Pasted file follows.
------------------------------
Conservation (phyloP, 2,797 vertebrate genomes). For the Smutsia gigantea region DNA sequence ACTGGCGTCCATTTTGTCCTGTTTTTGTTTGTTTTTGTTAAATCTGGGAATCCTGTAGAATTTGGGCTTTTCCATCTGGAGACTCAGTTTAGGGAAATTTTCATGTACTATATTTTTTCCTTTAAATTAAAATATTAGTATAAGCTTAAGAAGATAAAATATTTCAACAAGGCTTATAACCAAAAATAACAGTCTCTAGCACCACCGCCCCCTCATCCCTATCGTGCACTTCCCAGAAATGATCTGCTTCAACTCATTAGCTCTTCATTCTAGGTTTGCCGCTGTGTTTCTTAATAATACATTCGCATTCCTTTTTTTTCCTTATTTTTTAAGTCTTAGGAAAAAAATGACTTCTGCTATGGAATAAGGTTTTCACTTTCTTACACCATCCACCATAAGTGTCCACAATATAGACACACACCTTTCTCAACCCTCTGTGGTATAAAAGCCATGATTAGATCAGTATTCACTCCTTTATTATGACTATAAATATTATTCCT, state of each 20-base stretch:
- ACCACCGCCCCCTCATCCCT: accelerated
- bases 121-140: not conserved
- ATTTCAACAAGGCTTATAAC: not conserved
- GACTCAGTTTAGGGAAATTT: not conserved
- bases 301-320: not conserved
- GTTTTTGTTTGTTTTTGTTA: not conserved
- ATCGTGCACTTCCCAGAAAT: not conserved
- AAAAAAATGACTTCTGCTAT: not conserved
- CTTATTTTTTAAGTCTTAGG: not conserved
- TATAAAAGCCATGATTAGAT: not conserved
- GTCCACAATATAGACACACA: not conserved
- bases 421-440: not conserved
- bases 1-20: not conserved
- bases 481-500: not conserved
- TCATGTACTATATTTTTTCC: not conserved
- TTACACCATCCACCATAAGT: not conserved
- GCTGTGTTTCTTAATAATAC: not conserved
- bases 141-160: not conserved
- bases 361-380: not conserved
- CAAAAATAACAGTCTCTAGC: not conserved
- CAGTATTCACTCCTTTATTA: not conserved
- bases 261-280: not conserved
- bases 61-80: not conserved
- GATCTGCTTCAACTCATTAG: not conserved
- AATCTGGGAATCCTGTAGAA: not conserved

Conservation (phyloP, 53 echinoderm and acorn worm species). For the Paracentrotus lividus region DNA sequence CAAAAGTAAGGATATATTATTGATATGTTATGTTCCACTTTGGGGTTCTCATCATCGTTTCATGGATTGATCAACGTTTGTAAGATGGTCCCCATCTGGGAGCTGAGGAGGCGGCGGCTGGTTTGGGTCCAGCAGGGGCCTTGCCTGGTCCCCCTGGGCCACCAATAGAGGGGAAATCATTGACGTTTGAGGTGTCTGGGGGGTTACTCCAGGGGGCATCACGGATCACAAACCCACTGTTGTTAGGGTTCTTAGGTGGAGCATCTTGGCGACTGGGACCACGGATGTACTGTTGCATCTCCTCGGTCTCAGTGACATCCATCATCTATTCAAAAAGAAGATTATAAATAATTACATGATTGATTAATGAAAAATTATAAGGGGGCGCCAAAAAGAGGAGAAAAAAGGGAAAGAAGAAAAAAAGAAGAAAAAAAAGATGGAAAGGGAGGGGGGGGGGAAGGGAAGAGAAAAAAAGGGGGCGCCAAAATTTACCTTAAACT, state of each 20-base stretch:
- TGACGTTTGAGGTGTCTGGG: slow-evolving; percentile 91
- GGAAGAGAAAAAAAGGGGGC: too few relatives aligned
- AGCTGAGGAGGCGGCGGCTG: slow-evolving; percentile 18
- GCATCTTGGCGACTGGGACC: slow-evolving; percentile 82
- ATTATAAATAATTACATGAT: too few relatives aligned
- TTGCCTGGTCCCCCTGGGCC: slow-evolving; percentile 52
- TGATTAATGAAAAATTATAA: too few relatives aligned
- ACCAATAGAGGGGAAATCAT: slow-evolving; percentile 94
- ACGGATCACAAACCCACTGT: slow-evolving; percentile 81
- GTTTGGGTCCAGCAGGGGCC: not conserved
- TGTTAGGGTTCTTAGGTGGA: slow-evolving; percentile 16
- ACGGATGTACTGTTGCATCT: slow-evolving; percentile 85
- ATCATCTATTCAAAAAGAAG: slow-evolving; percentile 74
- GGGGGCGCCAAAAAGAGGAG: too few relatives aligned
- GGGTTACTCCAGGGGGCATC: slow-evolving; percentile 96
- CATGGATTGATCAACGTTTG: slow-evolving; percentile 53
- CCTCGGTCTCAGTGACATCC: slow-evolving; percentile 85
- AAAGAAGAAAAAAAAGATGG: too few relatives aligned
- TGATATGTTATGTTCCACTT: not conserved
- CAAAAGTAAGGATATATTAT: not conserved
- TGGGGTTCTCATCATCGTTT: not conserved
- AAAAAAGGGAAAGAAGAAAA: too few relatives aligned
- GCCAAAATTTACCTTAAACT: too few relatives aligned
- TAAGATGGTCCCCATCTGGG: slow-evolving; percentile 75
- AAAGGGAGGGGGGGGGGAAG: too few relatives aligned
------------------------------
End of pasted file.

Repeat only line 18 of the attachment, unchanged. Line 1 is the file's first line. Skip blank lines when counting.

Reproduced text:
- GCTGTGTTTCTTAATAATAC: not conserved